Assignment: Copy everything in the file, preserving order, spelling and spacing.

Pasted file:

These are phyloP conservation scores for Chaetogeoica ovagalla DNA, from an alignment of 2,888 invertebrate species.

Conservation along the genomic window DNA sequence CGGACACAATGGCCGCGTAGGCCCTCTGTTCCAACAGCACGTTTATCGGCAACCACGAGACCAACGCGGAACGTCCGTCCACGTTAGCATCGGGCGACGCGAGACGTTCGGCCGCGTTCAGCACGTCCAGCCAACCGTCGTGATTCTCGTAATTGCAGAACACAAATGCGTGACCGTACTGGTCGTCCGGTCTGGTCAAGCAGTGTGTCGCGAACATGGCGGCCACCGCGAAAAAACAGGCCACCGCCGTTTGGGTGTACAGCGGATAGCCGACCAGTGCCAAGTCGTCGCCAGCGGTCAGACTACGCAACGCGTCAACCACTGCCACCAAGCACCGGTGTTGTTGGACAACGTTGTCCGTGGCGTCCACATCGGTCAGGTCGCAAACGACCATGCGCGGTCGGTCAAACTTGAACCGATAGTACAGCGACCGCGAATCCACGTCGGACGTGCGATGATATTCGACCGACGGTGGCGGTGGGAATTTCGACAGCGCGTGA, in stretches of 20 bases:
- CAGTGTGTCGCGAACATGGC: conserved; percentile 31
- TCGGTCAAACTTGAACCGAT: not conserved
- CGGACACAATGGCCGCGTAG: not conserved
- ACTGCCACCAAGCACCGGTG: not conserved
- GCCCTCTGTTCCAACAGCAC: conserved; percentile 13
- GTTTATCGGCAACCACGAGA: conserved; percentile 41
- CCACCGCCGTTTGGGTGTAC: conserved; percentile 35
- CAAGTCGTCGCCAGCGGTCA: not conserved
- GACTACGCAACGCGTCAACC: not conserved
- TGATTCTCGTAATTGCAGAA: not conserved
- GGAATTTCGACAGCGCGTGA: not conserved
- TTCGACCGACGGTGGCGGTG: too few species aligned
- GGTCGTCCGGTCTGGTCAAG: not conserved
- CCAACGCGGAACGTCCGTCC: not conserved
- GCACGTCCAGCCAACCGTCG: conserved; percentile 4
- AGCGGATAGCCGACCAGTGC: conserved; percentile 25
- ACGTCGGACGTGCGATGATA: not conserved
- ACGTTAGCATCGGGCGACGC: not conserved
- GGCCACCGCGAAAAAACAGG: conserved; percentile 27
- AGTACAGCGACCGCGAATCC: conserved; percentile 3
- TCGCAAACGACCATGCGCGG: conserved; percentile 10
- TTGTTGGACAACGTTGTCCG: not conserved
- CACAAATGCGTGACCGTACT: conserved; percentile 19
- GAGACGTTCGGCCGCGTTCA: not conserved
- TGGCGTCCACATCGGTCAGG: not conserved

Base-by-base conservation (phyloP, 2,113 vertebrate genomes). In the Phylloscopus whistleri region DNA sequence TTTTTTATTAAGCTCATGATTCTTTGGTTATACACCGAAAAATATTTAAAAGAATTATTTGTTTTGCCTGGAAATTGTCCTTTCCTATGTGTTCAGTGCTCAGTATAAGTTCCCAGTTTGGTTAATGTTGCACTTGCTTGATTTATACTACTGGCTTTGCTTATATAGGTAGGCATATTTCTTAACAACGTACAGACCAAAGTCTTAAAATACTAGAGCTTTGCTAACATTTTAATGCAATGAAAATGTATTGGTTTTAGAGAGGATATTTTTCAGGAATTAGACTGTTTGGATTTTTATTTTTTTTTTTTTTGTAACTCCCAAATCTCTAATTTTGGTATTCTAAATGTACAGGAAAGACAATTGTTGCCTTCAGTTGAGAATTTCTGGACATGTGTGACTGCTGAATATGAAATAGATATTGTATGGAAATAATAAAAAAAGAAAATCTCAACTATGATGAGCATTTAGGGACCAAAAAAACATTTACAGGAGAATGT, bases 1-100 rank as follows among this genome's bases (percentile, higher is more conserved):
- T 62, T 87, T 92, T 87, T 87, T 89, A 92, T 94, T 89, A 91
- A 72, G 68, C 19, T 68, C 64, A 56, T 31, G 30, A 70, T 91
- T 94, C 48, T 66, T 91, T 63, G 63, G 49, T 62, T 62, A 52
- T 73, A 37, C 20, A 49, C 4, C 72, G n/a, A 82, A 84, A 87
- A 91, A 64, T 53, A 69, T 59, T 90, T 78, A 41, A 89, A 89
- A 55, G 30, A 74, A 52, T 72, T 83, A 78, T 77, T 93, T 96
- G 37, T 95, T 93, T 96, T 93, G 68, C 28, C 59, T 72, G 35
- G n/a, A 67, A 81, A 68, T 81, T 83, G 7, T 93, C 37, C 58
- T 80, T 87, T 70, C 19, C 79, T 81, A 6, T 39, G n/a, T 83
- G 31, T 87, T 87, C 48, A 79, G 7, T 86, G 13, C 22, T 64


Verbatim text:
These are phyloP conservation scores for Chaetogeoica ovagalla DNA, from an alignment of 2,888 invertebrate species.

Conservation along the genomic window DNA sequence CGGACACAATGGCCGCGTAGGCCCTCTGTTCCAACAGCACGTTTATCGGCAACCACGAGACCAACGCGGAACGTCCGTCCACGTTAGCATCGGGCGACGCGAGACGTTCGGCCGCGTTCAGCACGTCCAGCCAACCGTCGTGATTCTCGTAATTGCAGAACACAAATGCGTGACCGTACTGGTCGTCCGGTCTGGTCAAGCAGTGTGTCGCGAACATGGCGGCCACCGCGAAAAAACAGGCCACCGCCGTTTGGGTGTACAGCGGATAGCCGACCAGTGCCAAGTCGTCGCCAGCGGTCAGACTACGCAACGCGTCAACCACTGCCACCAAGCACCGGTGTTGTTGGACAACGTTGTCCGTGGCGTCCACATCGGTCAGGTCGCAAACGACCATGCGCGGTCGGTCAAACTTGAACCGATAGTACAGCGACCGCGAATCCACGTCGGACGTGCGATGATATTCGACCGACGGTGGCGGTGGGAATTTCGACAGCGCGTGA, in stretches of 20 bases:
- CAGTGTGTCGCGAACATGGC: conserved; percentile 31
- TCGGTCAAACTTGAACCGAT: not conserved
- CGGACACAATGGCCGCGTAG: not conserved
- ACTGCCACCAAGCACCGGTG: not conserved
- GCCCTCTGTTCCAACAGCAC: conserved; percentile 13
- GTTTATCGGCAACCACGAGA: conserved; percentile 41
- CCACCGCCGTTTGGGTGTAC: conserved; percentile 35
- CAAGTCGTCGCCAGCGGTCA: not conserved
- GACTACGCAACGCGTCAACC: not conserved
- TGATTCTCGTAATTGCAGAA: not conserved
- GGAATTTCGACAGCGCGTGA: not conserved
- TTCGACCGACGGTGGCGGTG: too few species aligned
- GGTCGTCCGGTCTGGTCAAG: not conserved
- CCAACGCGGAACGTCCGTCC: not conserved
- GCACGTCCAGCCAACCGTCG: conserved; percentile 4
- AGCGGATAGCCGACCAGTGC: conserved; percentile 25
- ACGTCGGACGTGCGATGATA: not conserved
- ACGTTAGCATCGGGCGACGC: not conserved
- GGCCACCGCGAAAAAACAGG: conserved; percentile 27
- AGTACAGCGACCGCGAATCC: conserved; percentile 3
- TCGCAAACGACCATGCGCGG: conserved; percentile 10
- TTGTTGGACAACGTTGTCCG: not conserved
- CACAAATGCGTGACCGTACT: conserved; percentile 19
- GAGACGTTCGGCCGCGTTCA: not conserved
- TGGCGTCCACATCGGTCAGG: not conserved

Base-by-base conservation (phyloP, 2,113 vertebrate genomes). In the Phylloscopus whistleri region DNA sequence TTTTTTATTAAGCTCATGATTCTTTGGTTATACACCGAAAAATATTTAAAAGAATTATTTGTTTTGCCTGGAAATTGTCCTTTCCTATGTGTTCAGTGCTCAGTATAAGTTCCCAGTTTGGTTAATGTTGCACTTGCTTGATTTATACTACTGGCTTTGCTTATATAGGTAGGCATATTTCTTAACAACGTACAGACCAAAGTCTTAAAATACTAGAGCTTTGCTAACATTTTAATGCAATGAAAATGTATTGGTTTTAGAGAGGATATTTTTCAGGAATTAGACTGTTTGGATTTTTATTTTTTTTTTTTTTGTAACTCCCAAATCTCTAATTTTGGTATTCTAAATGTACAGGAAAGACAATTGTTGCCTTCAGTTGAGAATTTCTGGACATGTGTGACTGCTGAATATGAAATAGATATTGTATGGAAATAATAAAAAAAGAAAATCTCAACTATGATGAGCATTTAGGGACCAAAAAAACATTTACAGGAGAATGT, bases 1-100 rank as follows among this genome's bases (percentile, higher is more conserved):
- T 62, T 87, T 92, T 87, T 87, T 89, A 92, T 94, T 89, A 91
- A 72, G 68, C 19, T 68, C 64, A 56, T 31, G 30, A 70, T 91
- T 94, C 48, T 66, T 91, T 63, G 63, G 49, T 62, T 62, A 52
- T 73, A 37, C 20, A 49, C 4, C 72, G n/a, A 82, A 84, A 87
- A 91, A 64, T 53, A 69, T 59, T 90, T 78, A 41, A 89, A 89
- A 55, G 30, A 74, A 52, T 72, T 83, A 78, T 77, T 93, T 96
- G 37, T 95, T 93, T 96, T 93, G 68, C 28, C 59, T 72, G 35
- G n/a, A 67, A 81, A 68, T 81, T 83, G 7, T 93, C 37, C 58
- T 80, T 87, T 70, C 19, C 79, T 81, A 6, T 39, G n/a, T 83
- G 31, T 87, T 87, C 48, A 79, G 7, T 86, G 13, C 22, T 64